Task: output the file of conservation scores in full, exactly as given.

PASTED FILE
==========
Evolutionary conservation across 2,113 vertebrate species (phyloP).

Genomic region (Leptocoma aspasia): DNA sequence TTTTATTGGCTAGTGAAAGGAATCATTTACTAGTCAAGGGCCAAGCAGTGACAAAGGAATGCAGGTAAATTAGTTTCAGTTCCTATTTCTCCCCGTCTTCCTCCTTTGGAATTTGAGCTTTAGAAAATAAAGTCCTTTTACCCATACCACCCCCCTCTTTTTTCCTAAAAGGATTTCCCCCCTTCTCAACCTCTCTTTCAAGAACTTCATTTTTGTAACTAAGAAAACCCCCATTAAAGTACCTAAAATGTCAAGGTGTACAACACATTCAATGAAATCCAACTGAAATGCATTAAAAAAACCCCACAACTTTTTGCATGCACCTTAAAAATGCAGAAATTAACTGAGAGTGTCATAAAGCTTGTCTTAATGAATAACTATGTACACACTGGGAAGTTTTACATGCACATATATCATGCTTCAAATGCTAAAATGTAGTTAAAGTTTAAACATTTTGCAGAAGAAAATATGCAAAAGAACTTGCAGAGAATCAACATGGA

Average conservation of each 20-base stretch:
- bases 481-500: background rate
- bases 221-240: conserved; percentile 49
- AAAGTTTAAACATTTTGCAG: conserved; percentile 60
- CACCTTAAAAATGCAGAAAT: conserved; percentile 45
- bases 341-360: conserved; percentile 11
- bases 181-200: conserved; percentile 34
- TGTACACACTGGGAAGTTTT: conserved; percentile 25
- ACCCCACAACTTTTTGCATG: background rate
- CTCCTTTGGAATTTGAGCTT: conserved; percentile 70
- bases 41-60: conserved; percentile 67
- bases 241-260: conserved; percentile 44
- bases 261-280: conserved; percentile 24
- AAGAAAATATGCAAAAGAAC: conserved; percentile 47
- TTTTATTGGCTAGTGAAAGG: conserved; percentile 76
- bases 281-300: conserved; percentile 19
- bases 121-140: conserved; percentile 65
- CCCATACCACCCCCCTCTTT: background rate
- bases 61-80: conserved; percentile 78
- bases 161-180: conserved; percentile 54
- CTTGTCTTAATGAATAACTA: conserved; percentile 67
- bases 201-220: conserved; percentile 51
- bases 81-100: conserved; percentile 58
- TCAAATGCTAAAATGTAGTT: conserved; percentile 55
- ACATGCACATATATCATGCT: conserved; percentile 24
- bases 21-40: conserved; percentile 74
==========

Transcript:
Evolutionary conservation across 2,113 vertebrate species (phyloP).

Genomic region (Leptocoma aspasia): DNA sequence TTTTATTGGCTAGTGAAAGGAATCATTTACTAGTCAAGGGCCAAGCAGTGACAAAGGAATGCAGGTAAATTAGTTTCAGTTCCTATTTCTCCCCGTCTTCCTCCTTTGGAATTTGAGCTTTAGAAAATAAAGTCCTTTTACCCATACCACCCCCCTCTTTTTTCCTAAAAGGATTTCCCCCCTTCTCAACCTCTCTTTCAAGAACTTCATTTTTGTAACTAAGAAAACCCCCATTAAAGTACCTAAAATGTCAAGGTGTACAACACATTCAATGAAATCCAACTGAAATGCATTAAAAAAACCCCACAACTTTTTGCATGCACCTTAAAAATGCAGAAATTAACTGAGAGTGTCATAAAGCTTGTCTTAATGAATAACTATGTACACACTGGGAAGTTTTACATGCACATATATCATGCTTCAAATGCTAAAATGTAGTTAAAGTTTAAACATTTTGCAGAAGAAAATATGCAAAAGAACTTGCAGAGAATCAACATGGA

Average conservation of each 20-base stretch:
- bases 481-500: background rate
- bases 221-240: conserved; percentile 49
- AAAGTTTAAACATTTTGCAG: conserved; percentile 60
- CACCTTAAAAATGCAGAAAT: conserved; percentile 45
- bases 341-360: conserved; percentile 11
- bases 181-200: conserved; percentile 34
- TGTACACACTGGGAAGTTTT: conserved; percentile 25
- ACCCCACAACTTTTTGCATG: background rate
- CTCCTTTGGAATTTGAGCTT: conserved; percentile 70
- bases 41-60: conserved; percentile 67
- bases 241-260: conserved; percentile 44
- bases 261-280: conserved; percentile 24
- AAGAAAATATGCAAAAGAAC: conserved; percentile 47
- TTTTATTGGCTAGTGAAAGG: conserved; percentile 76
- bases 281-300: conserved; percentile 19
- bases 121-140: conserved; percentile 65
- CCCATACCACCCCCCTCTTT: background rate
- bases 61-80: conserved; percentile 78
- bases 161-180: conserved; percentile 54
- CTTGTCTTAATGAATAACTA: conserved; percentile 67
- bases 201-220: conserved; percentile 51
- bases 81-100: conserved; percentile 58
- TCAAATGCTAAAATGTAGTT: conserved; percentile 55
- ACATGCACATATATCATGCT: conserved; percentile 24
- bases 21-40: conserved; percentile 74